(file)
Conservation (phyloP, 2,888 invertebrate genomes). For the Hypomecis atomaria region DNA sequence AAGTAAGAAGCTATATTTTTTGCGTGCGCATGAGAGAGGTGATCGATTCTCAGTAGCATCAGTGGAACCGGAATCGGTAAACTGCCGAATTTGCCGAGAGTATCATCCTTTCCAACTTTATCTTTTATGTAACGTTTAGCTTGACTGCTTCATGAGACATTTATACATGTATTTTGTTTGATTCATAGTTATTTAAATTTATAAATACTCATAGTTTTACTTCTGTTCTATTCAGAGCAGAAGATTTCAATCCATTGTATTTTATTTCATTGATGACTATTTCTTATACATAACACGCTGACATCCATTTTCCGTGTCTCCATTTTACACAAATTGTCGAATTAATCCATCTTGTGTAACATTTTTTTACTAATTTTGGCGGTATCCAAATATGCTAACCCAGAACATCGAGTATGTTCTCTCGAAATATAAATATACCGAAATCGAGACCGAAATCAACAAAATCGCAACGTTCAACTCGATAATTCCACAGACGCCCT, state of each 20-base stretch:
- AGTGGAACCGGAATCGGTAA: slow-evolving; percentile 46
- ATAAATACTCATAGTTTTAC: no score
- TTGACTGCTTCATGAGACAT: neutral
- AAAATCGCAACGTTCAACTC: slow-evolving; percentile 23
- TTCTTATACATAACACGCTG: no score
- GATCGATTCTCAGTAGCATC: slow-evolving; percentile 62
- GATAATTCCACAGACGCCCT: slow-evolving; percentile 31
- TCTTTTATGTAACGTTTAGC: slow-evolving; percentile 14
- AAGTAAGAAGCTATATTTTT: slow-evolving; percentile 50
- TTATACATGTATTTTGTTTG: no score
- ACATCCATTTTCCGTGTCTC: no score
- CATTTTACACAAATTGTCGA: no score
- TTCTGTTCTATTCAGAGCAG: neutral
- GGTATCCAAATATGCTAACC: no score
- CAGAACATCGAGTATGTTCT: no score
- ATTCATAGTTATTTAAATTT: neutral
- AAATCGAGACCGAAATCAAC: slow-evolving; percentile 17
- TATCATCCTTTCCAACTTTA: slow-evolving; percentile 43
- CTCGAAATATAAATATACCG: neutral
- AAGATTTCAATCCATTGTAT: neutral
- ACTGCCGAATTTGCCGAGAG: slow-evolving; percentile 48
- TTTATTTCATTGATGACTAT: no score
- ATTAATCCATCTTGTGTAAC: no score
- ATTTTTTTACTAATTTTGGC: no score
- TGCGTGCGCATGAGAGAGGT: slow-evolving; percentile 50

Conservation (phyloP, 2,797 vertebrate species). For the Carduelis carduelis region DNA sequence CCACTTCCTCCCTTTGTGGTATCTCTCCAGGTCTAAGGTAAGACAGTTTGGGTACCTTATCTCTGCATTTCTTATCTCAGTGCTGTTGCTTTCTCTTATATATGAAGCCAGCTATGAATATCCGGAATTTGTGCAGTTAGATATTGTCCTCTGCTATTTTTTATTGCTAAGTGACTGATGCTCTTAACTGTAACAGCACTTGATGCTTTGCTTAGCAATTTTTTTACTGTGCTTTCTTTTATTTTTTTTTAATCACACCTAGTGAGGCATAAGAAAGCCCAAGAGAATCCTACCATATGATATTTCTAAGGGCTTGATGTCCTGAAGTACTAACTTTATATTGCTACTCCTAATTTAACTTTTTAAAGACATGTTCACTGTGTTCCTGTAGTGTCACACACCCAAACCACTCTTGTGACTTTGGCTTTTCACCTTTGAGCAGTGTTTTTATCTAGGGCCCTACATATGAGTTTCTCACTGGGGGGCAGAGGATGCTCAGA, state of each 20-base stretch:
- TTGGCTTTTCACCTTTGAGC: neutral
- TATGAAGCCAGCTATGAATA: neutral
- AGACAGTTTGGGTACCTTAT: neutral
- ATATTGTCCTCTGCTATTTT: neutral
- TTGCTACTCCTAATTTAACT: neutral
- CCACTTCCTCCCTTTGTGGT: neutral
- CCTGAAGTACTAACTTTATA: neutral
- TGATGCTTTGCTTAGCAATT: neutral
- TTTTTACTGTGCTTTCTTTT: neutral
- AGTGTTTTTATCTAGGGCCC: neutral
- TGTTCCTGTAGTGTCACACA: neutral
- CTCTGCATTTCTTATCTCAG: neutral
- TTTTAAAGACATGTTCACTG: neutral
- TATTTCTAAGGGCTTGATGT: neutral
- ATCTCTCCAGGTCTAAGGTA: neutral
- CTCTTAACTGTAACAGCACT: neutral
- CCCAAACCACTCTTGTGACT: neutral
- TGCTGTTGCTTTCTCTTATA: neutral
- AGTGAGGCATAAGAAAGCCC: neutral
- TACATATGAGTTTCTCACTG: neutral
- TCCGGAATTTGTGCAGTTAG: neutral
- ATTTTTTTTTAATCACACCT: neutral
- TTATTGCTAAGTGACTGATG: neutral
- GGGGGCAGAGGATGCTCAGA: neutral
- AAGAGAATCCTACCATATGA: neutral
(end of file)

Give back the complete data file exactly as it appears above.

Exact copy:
Conservation (phyloP, 2,888 invertebrate genomes). For the Hypomecis atomaria region DNA sequence AAGTAAGAAGCTATATTTTTTGCGTGCGCATGAGAGAGGTGATCGATTCTCAGTAGCATCAGTGGAACCGGAATCGGTAAACTGCCGAATTTGCCGAGAGTATCATCCTTTCCAACTTTATCTTTTATGTAACGTTTAGCTTGACTGCTTCATGAGACATTTATACATGTATTTTGTTTGATTCATAGTTATTTAAATTTATAAATACTCATAGTTTTACTTCTGTTCTATTCAGAGCAGAAGATTTCAATCCATTGTATTTTATTTCATTGATGACTATTTCTTATACATAACACGCTGACATCCATTTTCCGTGTCTCCATTTTACACAAATTGTCGAATTAATCCATCTTGTGTAACATTTTTTTACTAATTTTGGCGGTATCCAAATATGCTAACCCAGAACATCGAGTATGTTCTCTCGAAATATAAATATACCGAAATCGAGACCGAAATCAACAAAATCGCAACGTTCAACTCGATAATTCCACAGACGCCCT, state of each 20-base stretch:
- AGTGGAACCGGAATCGGTAA: slow-evolving; percentile 46
- ATAAATACTCATAGTTTTAC: no score
- TTGACTGCTTCATGAGACAT: neutral
- AAAATCGCAACGTTCAACTC: slow-evolving; percentile 23
- TTCTTATACATAACACGCTG: no score
- GATCGATTCTCAGTAGCATC: slow-evolving; percentile 62
- GATAATTCCACAGACGCCCT: slow-evolving; percentile 31
- TCTTTTATGTAACGTTTAGC: slow-evolving; percentile 14
- AAGTAAGAAGCTATATTTTT: slow-evolving; percentile 50
- TTATACATGTATTTTGTTTG: no score
- ACATCCATTTTCCGTGTCTC: no score
- CATTTTACACAAATTGTCGA: no score
- TTCTGTTCTATTCAGAGCAG: neutral
- GGTATCCAAATATGCTAACC: no score
- CAGAACATCGAGTATGTTCT: no score
- ATTCATAGTTATTTAAATTT: neutral
- AAATCGAGACCGAAATCAAC: slow-evolving; percentile 17
- TATCATCCTTTCCAACTTTA: slow-evolving; percentile 43
- CTCGAAATATAAATATACCG: neutral
- AAGATTTCAATCCATTGTAT: neutral
- ACTGCCGAATTTGCCGAGAG: slow-evolving; percentile 48
- TTTATTTCATTGATGACTAT: no score
- ATTAATCCATCTTGTGTAAC: no score
- ATTTTTTTACTAATTTTGGC: no score
- TGCGTGCGCATGAGAGAGGT: slow-evolving; percentile 50

Conservation (phyloP, 2,797 vertebrate species). For the Carduelis carduelis region DNA sequence CCACTTCCTCCCTTTGTGGTATCTCTCCAGGTCTAAGGTAAGACAGTTTGGGTACCTTATCTCTGCATTTCTTATCTCAGTGCTGTTGCTTTCTCTTATATATGAAGCCAGCTATGAATATCCGGAATTTGTGCAGTTAGATATTGTCCTCTGCTATTTTTTATTGCTAAGTGACTGATGCTCTTAACTGTAACAGCACTTGATGCTTTGCTTAGCAATTTTTTTACTGTGCTTTCTTTTATTTTTTTTTAATCACACCTAGTGAGGCATAAGAAAGCCCAAGAGAATCCTACCATATGATATTTCTAAGGGCTTGATGTCCTGAAGTACTAACTTTATATTGCTACTCCTAATTTAACTTTTTAAAGACATGTTCACTGTGTTCCTGTAGTGTCACACACCCAAACCACTCTTGTGACTTTGGCTTTTCACCTTTGAGCAGTGTTTTTATCTAGGGCCCTACATATGAGTTTCTCACTGGGGGGCAGAGGATGCTCAGA, state of each 20-base stretch:
- TTGGCTTTTCACCTTTGAGC: neutral
- TATGAAGCCAGCTATGAATA: neutral
- AGACAGTTTGGGTACCTTAT: neutral
- ATATTGTCCTCTGCTATTTT: neutral
- TTGCTACTCCTAATTTAACT: neutral
- CCACTTCCTCCCTTTGTGGT: neutral
- CCTGAAGTACTAACTTTATA: neutral
- TGATGCTTTGCTTAGCAATT: neutral
- TTTTTACTGTGCTTTCTTTT: neutral
- AGTGTTTTTATCTAGGGCCC: neutral
- TGTTCCTGTAGTGTCACACA: neutral
- CTCTGCATTTCTTATCTCAG: neutral
- TTTTAAAGACATGTTCACTG: neutral
- TATTTCTAAGGGCTTGATGT: neutral
- ATCTCTCCAGGTCTAAGGTA: neutral
- CTCTTAACTGTAACAGCACT: neutral
- CCCAAACCACTCTTGTGACT: neutral
- TGCTGTTGCTTTCTCTTATA: neutral
- AGTGAGGCATAAGAAAGCCC: neutral
- TACATATGAGTTTCTCACTG: neutral
- TCCGGAATTTGTGCAGTTAG: neutral
- ATTTTTTTTTAATCACACCT: neutral
- TTATTGCTAAGTGACTGATG: neutral
- GGGGGCAGAGGATGCTCAGA: neutral
- AAGAGAATCCTACCATATGA: neutral